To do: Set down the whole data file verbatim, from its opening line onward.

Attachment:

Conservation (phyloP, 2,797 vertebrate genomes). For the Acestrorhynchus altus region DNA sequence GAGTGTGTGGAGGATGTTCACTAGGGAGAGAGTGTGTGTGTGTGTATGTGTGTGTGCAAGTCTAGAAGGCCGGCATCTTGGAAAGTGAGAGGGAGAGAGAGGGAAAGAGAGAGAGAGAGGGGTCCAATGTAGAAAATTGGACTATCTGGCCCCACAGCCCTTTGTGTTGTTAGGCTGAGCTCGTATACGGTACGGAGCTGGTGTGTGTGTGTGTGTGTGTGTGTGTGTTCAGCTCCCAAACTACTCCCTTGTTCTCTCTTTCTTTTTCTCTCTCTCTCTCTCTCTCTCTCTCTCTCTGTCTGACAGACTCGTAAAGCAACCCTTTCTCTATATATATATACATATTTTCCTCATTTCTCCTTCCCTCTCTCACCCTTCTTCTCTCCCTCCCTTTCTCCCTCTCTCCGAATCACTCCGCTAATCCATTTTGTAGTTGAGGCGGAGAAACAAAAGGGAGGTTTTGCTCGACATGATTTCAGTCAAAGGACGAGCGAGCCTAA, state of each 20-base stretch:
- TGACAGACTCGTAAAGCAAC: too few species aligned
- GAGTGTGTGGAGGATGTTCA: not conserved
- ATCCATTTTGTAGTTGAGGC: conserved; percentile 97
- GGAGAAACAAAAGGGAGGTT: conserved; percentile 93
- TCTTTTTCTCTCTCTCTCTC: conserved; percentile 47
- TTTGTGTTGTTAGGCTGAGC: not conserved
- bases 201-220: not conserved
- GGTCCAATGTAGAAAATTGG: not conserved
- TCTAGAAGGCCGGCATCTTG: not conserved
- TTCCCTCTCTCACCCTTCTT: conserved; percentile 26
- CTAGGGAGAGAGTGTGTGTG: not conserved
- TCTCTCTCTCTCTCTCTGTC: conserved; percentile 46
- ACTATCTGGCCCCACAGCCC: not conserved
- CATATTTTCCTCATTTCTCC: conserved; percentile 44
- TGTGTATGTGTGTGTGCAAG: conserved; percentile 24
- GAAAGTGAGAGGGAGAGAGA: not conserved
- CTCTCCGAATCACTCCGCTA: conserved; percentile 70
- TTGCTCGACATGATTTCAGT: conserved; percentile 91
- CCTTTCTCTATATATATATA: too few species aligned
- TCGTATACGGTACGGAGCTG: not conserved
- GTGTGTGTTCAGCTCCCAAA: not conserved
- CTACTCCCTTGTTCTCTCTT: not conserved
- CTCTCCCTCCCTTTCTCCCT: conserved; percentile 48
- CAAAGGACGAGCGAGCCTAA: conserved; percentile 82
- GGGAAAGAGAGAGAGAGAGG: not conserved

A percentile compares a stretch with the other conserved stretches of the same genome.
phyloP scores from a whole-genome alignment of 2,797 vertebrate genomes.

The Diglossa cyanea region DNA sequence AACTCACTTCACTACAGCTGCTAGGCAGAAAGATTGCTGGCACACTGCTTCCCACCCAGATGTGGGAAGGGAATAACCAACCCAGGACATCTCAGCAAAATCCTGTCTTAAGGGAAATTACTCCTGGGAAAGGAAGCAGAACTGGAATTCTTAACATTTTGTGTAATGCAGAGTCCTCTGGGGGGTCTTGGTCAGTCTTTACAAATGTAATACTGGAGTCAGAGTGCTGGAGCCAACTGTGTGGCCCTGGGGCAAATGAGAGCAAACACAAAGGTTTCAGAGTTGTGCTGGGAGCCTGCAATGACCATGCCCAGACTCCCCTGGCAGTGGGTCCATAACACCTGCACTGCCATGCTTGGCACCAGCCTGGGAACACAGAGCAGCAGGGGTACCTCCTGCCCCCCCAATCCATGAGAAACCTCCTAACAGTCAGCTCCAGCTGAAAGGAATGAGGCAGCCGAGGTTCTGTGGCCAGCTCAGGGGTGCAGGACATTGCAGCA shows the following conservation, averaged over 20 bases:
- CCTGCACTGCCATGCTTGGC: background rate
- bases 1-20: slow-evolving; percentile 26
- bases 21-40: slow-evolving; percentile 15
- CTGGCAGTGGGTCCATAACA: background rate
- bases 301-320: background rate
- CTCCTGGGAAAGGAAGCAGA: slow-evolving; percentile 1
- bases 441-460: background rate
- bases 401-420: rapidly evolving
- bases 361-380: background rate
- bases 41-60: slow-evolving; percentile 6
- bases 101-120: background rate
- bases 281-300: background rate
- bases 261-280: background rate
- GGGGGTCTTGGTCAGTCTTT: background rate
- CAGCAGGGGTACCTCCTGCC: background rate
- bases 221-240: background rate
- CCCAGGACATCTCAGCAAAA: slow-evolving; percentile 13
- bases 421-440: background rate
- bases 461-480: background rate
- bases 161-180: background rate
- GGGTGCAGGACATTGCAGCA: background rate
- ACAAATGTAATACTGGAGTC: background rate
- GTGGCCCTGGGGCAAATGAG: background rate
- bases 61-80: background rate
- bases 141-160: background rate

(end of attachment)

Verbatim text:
Conservation (phyloP, 2,797 vertebrate genomes). For the Acestrorhynchus altus region DNA sequence GAGTGTGTGGAGGATGTTCACTAGGGAGAGAGTGTGTGTGTGTGTATGTGTGTGTGCAAGTCTAGAAGGCCGGCATCTTGGAAAGTGAGAGGGAGAGAGAGGGAAAGAGAGAGAGAGAGGGGTCCAATGTAGAAAATTGGACTATCTGGCCCCACAGCCCTTTGTGTTGTTAGGCTGAGCTCGTATACGGTACGGAGCTGGTGTGTGTGTGTGTGTGTGTGTGTGTGTTCAGCTCCCAAACTACTCCCTTGTTCTCTCTTTCTTTTTCTCTCTCTCTCTCTCTCTCTCTCTCTCTCTGTCTGACAGACTCGTAAAGCAACCCTTTCTCTATATATATATACATATTTTCCTCATTTCTCCTTCCCTCTCTCACCCTTCTTCTCTCCCTCCCTTTCTCCCTCTCTCCGAATCACTCCGCTAATCCATTTTGTAGTTGAGGCGGAGAAACAAAAGGGAGGTTTTGCTCGACATGATTTCAGTCAAAGGACGAGCGAGCCTAA, state of each 20-base stretch:
- TGACAGACTCGTAAAGCAAC: too few species aligned
- GAGTGTGTGGAGGATGTTCA: not conserved
- ATCCATTTTGTAGTTGAGGC: conserved; percentile 97
- GGAGAAACAAAAGGGAGGTT: conserved; percentile 93
- TCTTTTTCTCTCTCTCTCTC: conserved; percentile 47
- TTTGTGTTGTTAGGCTGAGC: not conserved
- bases 201-220: not conserved
- GGTCCAATGTAGAAAATTGG: not conserved
- TCTAGAAGGCCGGCATCTTG: not conserved
- TTCCCTCTCTCACCCTTCTT: conserved; percentile 26
- CTAGGGAGAGAGTGTGTGTG: not conserved
- TCTCTCTCTCTCTCTCTGTC: conserved; percentile 46
- ACTATCTGGCCCCACAGCCC: not conserved
- CATATTTTCCTCATTTCTCC: conserved; percentile 44
- TGTGTATGTGTGTGTGCAAG: conserved; percentile 24
- GAAAGTGAGAGGGAGAGAGA: not conserved
- CTCTCCGAATCACTCCGCTA: conserved; percentile 70
- TTGCTCGACATGATTTCAGT: conserved; percentile 91
- CCTTTCTCTATATATATATA: too few species aligned
- TCGTATACGGTACGGAGCTG: not conserved
- GTGTGTGTTCAGCTCCCAAA: not conserved
- CTACTCCCTTGTTCTCTCTT: not conserved
- CTCTCCCTCCCTTTCTCCCT: conserved; percentile 48
- CAAAGGACGAGCGAGCCTAA: conserved; percentile 82
- GGGAAAGAGAGAGAGAGAGG: not conserved

A percentile compares a stretch with the other conserved stretches of the same genome.
phyloP scores from a whole-genome alignment of 2,797 vertebrate genomes.

The Diglossa cyanea region DNA sequence AACTCACTTCACTACAGCTGCTAGGCAGAAAGATTGCTGGCACACTGCTTCCCACCCAGATGTGGGAAGGGAATAACCAACCCAGGACATCTCAGCAAAATCCTGTCTTAAGGGAAATTACTCCTGGGAAAGGAAGCAGAACTGGAATTCTTAACATTTTGTGTAATGCAGAGTCCTCTGGGGGGTCTTGGTCAGTCTTTACAAATGTAATACTGGAGTCAGAGTGCTGGAGCCAACTGTGTGGCCCTGGGGCAAATGAGAGCAAACACAAAGGTTTCAGAGTTGTGCTGGGAGCCTGCAATGACCATGCCCAGACTCCCCTGGCAGTGGGTCCATAACACCTGCACTGCCATGCTTGGCACCAGCCTGGGAACACAGAGCAGCAGGGGTACCTCCTGCCCCCCCAATCCATGAGAAACCTCCTAACAGTCAGCTCCAGCTGAAAGGAATGAGGCAGCCGAGGTTCTGTGGCCAGCTCAGGGGTGCAGGACATTGCAGCA shows the following conservation, averaged over 20 bases:
- CCTGCACTGCCATGCTTGGC: background rate
- bases 1-20: slow-evolving; percentile 26
- bases 21-40: slow-evolving; percentile 15
- CTGGCAGTGGGTCCATAACA: background rate
- bases 301-320: background rate
- CTCCTGGGAAAGGAAGCAGA: slow-evolving; percentile 1
- bases 441-460: background rate
- bases 401-420: rapidly evolving
- bases 361-380: background rate
- bases 41-60: slow-evolving; percentile 6
- bases 101-120: background rate
- bases 281-300: background rate
- bases 261-280: background rate
- GGGGGTCTTGGTCAGTCTTT: background rate
- CAGCAGGGGTACCTCCTGCC: background rate
- bases 221-240: background rate
- CCCAGGACATCTCAGCAAAA: slow-evolving; percentile 13
- bases 421-440: background rate
- bases 461-480: background rate
- bases 161-180: background rate
- GGGTGCAGGACATTGCAGCA: background rate
- ACAAATGTAATACTGGAGTC: background rate
- GTGGCCCTGGGGCAAATGAG: background rate
- bases 61-80: background rate
- bases 141-160: background rate